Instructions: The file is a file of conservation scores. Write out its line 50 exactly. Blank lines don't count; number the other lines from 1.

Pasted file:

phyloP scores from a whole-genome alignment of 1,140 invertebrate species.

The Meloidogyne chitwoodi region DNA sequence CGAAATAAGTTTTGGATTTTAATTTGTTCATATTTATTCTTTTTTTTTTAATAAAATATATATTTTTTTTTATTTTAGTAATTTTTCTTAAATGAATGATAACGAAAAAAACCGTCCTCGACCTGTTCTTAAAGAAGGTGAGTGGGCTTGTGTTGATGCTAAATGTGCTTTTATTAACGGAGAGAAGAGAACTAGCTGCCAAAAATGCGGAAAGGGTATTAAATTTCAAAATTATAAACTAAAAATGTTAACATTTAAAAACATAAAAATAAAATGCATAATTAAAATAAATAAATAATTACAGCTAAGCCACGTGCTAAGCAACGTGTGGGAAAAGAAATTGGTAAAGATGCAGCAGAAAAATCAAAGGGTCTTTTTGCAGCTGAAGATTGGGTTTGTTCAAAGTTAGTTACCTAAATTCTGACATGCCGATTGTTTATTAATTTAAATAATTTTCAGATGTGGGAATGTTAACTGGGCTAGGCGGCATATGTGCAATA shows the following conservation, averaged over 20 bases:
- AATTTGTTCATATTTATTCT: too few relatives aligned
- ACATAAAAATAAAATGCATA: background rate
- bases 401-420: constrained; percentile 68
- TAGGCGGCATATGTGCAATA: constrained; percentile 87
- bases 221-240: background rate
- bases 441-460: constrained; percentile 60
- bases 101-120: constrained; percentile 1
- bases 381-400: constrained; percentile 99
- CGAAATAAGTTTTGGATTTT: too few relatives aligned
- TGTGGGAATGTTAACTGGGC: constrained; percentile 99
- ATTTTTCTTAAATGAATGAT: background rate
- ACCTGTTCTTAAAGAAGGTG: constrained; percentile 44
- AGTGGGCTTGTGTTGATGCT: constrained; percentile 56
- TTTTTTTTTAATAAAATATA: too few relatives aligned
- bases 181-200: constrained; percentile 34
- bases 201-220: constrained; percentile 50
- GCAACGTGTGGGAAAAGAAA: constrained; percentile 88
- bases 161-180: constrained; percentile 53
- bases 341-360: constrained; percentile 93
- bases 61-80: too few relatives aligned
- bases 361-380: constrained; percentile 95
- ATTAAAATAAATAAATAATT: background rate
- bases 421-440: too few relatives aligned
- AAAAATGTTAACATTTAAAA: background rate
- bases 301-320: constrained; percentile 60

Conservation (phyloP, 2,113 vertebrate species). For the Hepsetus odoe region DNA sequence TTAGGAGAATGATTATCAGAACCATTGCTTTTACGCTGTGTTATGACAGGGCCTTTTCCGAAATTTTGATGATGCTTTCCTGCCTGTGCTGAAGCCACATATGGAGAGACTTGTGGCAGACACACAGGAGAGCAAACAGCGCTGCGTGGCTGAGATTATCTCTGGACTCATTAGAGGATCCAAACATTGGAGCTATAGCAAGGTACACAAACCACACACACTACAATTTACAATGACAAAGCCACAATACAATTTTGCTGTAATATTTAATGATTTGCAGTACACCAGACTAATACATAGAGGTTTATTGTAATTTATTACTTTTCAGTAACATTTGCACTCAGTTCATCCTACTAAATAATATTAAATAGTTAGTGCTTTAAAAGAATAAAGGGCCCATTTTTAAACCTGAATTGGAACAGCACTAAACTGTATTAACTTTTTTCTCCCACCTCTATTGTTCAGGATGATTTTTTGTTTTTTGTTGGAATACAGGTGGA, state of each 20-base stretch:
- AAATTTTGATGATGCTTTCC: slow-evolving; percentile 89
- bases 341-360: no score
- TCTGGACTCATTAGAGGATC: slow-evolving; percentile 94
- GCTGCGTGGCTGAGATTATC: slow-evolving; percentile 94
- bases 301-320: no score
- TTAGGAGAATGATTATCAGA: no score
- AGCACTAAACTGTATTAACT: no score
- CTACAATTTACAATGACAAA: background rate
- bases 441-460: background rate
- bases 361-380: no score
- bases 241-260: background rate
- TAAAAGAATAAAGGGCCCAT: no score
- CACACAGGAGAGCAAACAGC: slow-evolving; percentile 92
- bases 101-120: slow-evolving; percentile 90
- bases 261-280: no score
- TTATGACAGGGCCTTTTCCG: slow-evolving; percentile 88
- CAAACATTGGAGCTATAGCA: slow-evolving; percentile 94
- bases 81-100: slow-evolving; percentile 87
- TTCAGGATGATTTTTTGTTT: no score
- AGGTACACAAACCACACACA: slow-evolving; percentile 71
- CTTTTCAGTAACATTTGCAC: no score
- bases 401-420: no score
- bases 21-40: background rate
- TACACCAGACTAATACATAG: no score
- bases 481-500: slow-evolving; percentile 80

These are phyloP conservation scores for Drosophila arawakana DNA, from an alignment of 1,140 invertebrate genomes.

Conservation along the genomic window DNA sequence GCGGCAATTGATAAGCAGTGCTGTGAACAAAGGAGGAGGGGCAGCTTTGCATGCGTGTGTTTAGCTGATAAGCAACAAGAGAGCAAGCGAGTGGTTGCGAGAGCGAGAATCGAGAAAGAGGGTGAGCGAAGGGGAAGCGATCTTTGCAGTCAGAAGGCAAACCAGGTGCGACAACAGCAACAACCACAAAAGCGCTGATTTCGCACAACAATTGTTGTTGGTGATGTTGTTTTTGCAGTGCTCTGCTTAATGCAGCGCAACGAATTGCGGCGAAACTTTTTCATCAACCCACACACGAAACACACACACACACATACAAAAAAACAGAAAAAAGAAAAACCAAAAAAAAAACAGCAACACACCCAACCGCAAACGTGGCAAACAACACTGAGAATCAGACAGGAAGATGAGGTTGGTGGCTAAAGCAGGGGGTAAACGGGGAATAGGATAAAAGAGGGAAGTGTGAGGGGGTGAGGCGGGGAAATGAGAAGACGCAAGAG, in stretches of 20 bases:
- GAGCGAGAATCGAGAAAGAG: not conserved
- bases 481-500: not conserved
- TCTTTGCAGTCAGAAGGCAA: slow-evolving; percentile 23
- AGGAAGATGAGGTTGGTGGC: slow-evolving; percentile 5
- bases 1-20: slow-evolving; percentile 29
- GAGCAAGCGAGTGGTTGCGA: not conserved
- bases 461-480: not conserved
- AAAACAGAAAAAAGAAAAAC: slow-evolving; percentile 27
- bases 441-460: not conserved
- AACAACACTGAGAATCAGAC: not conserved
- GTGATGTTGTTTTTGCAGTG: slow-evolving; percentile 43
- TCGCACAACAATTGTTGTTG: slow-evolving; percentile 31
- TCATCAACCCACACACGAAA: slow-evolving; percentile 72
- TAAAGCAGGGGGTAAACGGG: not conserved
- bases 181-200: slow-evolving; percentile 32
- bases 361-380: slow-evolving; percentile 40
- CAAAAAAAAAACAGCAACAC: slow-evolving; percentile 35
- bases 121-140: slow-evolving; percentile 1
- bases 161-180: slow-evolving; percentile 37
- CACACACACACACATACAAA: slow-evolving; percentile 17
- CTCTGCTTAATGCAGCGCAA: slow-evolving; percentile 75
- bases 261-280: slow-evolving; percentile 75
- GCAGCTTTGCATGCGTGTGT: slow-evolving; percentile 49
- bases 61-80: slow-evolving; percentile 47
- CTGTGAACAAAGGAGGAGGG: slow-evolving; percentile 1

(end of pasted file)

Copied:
- bases 401-420: no score